The second is the Hypermetabolism Stratagem, which gives him a 4+ FNP. This doesn’t apply to Mortal Wounds, so smiting him to death is still entirely plausible (which you should probably gently point out if your opponent uses it in the Psychic phase, don’t be that guy). It also has to be used at the start of the phase. Make sure you clearly give your opponent a window to do it in before you start rolling any dice, but they definitely can’t do it after, for example, you’ve hit and wounded with a Lascannon.
Finally, remember that he melts down, so if you can kill him from a “scientific distance” (6”) make sure you do so. No one likes mortal wounds in the face. Except maybe Slaanesh. You do you Slaanesh.
What they’re good against
- Make sure you can kill one if you normally depend on psychic for ranged damage.
- Add mobility options to your psykers to avoid their bubble.
- Use modifiers to hit, they still work and they help.
- Be aware of their radius – they generally can’t screen a base the size of a Knight’s from all angles.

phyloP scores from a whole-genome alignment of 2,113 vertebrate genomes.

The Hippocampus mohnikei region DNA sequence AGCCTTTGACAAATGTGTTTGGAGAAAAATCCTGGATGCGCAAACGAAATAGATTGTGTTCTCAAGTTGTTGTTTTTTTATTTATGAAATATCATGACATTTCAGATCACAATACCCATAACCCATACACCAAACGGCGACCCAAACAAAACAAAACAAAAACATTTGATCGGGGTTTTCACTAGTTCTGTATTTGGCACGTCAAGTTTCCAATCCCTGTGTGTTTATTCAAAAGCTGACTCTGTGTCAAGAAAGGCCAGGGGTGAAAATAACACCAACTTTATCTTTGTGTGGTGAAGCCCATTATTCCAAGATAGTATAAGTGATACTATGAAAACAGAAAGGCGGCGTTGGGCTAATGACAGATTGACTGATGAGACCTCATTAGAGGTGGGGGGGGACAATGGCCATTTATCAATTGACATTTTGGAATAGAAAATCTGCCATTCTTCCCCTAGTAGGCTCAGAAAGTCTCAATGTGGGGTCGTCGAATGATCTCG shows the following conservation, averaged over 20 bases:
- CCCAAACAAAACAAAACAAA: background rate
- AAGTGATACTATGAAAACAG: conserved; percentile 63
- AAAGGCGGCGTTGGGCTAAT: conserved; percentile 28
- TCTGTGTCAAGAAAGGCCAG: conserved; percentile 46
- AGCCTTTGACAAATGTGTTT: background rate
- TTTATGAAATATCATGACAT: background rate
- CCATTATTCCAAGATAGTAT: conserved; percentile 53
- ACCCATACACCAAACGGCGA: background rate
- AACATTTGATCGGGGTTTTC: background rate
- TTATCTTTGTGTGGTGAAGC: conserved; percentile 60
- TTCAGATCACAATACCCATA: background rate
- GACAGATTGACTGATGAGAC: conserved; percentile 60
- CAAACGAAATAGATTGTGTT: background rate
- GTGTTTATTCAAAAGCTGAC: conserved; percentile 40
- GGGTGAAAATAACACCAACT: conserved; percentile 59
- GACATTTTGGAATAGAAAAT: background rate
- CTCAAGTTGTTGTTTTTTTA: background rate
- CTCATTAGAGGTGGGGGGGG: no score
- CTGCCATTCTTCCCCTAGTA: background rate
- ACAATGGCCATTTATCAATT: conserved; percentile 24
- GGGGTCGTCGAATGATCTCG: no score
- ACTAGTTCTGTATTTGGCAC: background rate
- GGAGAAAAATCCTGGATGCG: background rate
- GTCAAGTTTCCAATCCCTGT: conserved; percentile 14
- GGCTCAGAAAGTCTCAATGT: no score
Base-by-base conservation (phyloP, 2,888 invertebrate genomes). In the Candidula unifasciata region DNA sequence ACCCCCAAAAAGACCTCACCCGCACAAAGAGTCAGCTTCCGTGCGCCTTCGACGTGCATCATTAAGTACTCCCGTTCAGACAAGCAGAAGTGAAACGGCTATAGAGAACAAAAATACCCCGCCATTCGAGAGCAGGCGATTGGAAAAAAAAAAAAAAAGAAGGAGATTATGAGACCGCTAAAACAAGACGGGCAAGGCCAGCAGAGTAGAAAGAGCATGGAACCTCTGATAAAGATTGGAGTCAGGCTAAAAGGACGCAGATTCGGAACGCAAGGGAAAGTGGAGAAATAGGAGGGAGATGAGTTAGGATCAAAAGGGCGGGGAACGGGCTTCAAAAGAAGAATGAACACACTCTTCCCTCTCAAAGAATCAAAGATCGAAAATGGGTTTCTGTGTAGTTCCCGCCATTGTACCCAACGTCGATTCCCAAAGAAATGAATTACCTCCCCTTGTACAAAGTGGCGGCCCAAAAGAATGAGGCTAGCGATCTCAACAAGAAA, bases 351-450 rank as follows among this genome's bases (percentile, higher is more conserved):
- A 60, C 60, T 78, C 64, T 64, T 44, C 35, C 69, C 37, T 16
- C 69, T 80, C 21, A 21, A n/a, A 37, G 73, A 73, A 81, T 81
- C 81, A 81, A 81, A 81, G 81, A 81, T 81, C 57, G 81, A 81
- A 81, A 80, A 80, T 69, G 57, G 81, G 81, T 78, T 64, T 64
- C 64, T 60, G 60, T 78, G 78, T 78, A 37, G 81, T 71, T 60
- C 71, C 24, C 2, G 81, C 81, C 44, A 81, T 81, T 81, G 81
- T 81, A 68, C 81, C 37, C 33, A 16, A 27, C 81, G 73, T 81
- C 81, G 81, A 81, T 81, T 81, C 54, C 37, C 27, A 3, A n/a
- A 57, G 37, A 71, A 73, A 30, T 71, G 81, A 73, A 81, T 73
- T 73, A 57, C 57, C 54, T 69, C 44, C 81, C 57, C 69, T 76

- Remember they penalise friendly psychic/denies too now, so layering with a cheap denier isn’t as good.
- Be aware of their aggressive threat range, their new +Damage strat makes them exceedingly dangerous to a Psyker without an invulnerable save.
The nice thing about a Culexus Assassin is that they’re a lot less likely to “come for you”. Of the four types, they’re the one that sees the most “defensive” play, usually standing near something gigantic like a Castellan and trying to protect it from handsome, sophisticated jerks casting Doom at it. It has to be on the board in order to provide this protection, and arguably at that point you can just deal with it like you would any other unit in 40k.